Which countries have no copyright laws?

Only three countries, Eritrea, Turkmenistan and San Marino, are declared by the United States. In the event that a country is a member of the same convention or has some of the aforementioned agreements with the United States, U.S. citizens can be protected there, under the conditions of the convention. Even in these countries, it's not 100% safe to use DMCA-protected content without permission, as law enforcement can legally pursue you for doing so and deleting your website.

While your first step should be to contact the author of the website that posted your content, if you don't receive a favorable response from them, you can file a DMCA takedown notice with the ISP and ask them to remove the content. Let DoNotPay solve this problem for me. We've helped more than 300,000 people with their problems. Sit back and relax while we do the work.

The Netherlands is known for its commitment to the privacy and freedom of expression of its citizens. As such, hosting companies operating in the country enjoy unparalleled capacity (especially compared to the U.S. Department of Commerce) to decide what content they allow. If you're looking for a safe haven to host content of a political nature, you'll be happy to know that there are few better places on earth to do so.

There have been no reports from the Netherlands of websites taken down due to the promotion of legal political activity. Like the Netherlands, Luxembourg is a thriving modern democracy with progressive laws on freedom of expression. As a result, it has become fertile ground for hosting companies that promise to keep your content online, no matter what warning or threat they are presented with. Global corruption rankings place Bulgaria first in the European Union, leading many to believe that, with sufficient financial incentives, its host could turn against it.

Do you want to host a radical political website that fearlessly motivates people to act in the face of oppression? Well, don't do it in Russia. The government regularly shuts down uncomfortable political websites, and in recent years there have been multiple reports detailing the illegal detention of random political figures and bloggers alike. Modern pirates, apparently, speak with a Russian accent. The last leg of our tour of countries ignored by the DMCA takes us to South Asia.

We started with Hong Kong, which is technically a part of China (where you can't host anything, even if you want to, unless you get a special identification number from the government), but it has maintained a level of jurisdictional independence. This independence does not make it a privileged place to host political content, as the city of Hong Kong remains mired in political disorder due to tensions with China. But for DMCA content, Hong Kong can be very friendly. Essentially, this creates a barrier between you and your DMCA-protected content that no other country offers.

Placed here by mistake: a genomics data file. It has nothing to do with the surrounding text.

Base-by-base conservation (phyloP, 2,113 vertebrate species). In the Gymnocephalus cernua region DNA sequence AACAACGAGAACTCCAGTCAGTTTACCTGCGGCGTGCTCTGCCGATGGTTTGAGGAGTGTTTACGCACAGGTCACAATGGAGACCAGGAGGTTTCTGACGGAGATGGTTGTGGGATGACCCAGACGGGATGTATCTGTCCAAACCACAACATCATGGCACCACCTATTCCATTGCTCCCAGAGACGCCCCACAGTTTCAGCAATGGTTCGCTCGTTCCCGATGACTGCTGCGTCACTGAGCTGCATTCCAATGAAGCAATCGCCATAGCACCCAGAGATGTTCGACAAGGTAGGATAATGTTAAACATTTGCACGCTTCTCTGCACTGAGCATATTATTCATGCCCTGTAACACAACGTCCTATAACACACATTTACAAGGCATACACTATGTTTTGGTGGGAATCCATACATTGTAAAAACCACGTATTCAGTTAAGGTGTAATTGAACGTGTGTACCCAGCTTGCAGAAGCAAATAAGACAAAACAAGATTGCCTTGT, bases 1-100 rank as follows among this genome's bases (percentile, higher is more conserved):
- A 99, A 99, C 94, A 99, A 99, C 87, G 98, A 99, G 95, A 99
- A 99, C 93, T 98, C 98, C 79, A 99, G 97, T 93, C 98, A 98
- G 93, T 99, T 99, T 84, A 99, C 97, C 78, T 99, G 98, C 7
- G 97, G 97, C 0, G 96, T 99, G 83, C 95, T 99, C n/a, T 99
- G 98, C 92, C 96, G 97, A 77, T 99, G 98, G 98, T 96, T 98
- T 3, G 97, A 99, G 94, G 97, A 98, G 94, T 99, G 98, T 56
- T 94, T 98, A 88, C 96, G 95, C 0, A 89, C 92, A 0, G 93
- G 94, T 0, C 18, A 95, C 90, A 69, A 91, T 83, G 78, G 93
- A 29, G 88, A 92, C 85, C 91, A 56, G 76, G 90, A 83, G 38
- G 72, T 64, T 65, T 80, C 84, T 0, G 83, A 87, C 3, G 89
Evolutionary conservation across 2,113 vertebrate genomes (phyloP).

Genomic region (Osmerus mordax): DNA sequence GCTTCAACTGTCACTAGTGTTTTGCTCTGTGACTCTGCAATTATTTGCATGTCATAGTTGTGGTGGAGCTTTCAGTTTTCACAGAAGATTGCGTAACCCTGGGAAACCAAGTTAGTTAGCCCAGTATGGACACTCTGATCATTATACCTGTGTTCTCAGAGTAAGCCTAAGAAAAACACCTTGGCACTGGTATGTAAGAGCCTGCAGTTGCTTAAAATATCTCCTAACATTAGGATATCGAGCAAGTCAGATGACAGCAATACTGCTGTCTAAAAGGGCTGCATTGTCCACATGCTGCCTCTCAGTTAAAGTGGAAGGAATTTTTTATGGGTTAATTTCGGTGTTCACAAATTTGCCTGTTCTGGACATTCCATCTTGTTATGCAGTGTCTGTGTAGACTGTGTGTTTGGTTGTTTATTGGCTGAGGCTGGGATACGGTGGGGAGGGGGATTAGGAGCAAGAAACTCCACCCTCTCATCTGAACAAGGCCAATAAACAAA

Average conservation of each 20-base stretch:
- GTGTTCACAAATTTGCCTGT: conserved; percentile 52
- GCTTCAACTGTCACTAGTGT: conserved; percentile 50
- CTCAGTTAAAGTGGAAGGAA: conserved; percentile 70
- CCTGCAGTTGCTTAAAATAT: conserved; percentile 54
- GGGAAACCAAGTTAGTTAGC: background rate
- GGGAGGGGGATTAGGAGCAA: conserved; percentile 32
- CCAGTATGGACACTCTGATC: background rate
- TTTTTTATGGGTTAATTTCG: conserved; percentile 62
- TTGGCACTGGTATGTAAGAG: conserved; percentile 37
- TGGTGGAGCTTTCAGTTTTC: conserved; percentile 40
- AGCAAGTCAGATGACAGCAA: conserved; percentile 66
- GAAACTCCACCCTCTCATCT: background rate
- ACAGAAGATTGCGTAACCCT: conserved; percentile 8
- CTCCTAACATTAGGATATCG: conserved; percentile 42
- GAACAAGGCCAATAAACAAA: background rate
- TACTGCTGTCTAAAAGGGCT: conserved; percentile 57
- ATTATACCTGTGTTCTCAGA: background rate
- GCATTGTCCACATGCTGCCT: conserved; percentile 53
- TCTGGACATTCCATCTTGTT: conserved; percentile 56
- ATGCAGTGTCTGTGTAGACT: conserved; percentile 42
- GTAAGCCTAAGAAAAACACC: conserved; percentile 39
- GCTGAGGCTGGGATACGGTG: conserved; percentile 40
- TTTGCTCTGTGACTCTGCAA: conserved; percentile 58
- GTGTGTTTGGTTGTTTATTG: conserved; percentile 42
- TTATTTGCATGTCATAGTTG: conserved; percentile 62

You might find other companies around the world that accept bitcoin or ask for just a few details, but Malaysia-based hosts take the win in this category. In some countries, specific rules may apply that alter or add to the general rule of living plus 70 years (for example, granting extensions for the period of World War II). The collapse of the Soviet Union has brought many changes to the countries in the area, but a new respect for US law is not one of them. In some countries, such permission is granted by law (a “legal license”) in exchange for a designated payment.

The only solution is to look for outstanding web servers in each of these countries, hosts that commit to ignoring DMCA notices. The creator cannot always transfer moral rights to a third party, and some of them do not expire in certain countries. Because the list of tolerant countries changes every year, I've rounded up countries where it's still safe to host a website today. The criteria for what is considered fair treatment are listed in the law of each of these countries, not to mention all the specific possible uses.